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Exploring the organisation of Russian society in the emigration to Constantinople. For many it was merely a staging post on a journey further west. For some it was a business opportunity, for others a chance to forget the trauma of the recent past amid the colour of a new jazz age on the Bosphorus. In a whole range of different fields these new arrivals challenged the traditions of Ottoman society; they opened restaurants staffed by aristocrats, they brought the ballet and opera of the Russian Empire. Russian women scandalised and seduced the Turks in equal measure, confidently asserting new freedoms in public space, while the soldiers of the Russian army created from nothing miniature towns along the Dardanelles. It asks what these people brought with them, what impact it made on those there to witness their arrival, and it tackles their legacy in the new republic of Turkey, built by Ataturk in the wake of their passage. An illustrated talk with amazing, unforgettable pictures.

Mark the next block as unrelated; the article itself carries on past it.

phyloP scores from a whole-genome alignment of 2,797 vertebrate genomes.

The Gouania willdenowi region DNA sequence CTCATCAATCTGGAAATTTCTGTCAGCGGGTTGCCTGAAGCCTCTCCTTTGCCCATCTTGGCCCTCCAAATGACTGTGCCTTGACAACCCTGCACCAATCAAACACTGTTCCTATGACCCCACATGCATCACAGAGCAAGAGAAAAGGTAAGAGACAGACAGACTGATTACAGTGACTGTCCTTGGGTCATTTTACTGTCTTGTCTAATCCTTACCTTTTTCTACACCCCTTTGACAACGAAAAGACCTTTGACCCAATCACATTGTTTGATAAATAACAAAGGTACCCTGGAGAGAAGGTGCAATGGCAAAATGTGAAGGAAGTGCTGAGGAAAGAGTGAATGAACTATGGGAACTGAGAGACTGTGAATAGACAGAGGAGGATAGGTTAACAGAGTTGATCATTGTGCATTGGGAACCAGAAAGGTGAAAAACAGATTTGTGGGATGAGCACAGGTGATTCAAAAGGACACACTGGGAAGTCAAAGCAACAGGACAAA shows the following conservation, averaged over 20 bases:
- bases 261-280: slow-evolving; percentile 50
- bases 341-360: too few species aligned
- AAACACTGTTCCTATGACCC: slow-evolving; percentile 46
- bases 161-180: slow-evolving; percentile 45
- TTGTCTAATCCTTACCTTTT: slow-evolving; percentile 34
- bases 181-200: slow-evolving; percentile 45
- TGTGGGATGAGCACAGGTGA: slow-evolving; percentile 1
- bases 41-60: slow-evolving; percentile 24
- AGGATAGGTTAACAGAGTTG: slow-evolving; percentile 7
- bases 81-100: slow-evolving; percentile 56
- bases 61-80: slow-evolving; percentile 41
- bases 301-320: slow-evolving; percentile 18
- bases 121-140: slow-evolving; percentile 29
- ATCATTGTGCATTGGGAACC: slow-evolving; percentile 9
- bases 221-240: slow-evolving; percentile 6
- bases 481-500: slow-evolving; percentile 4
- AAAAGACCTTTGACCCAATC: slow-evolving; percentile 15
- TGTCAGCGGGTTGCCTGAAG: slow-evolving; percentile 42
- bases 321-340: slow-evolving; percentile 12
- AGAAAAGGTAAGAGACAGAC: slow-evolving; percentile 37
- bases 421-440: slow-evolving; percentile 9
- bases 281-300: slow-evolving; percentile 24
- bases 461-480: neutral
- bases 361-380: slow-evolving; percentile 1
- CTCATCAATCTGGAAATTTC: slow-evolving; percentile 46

Edward graduated from Oxford University with first class honours in history, then spent a year working for the UN refugee agency UNHCR in Tbilisi, Georgia and travelling in Central Asia before completing a masters degree at the Davis Center for Russian and Eurasian Studies at Harvard. He is currently finishing his training as a solicitor at Allen & Overy with a view to practising as a lawyer and continuing his historical research in the firm's Istanbul office. He has given this talk twice elsewhere.

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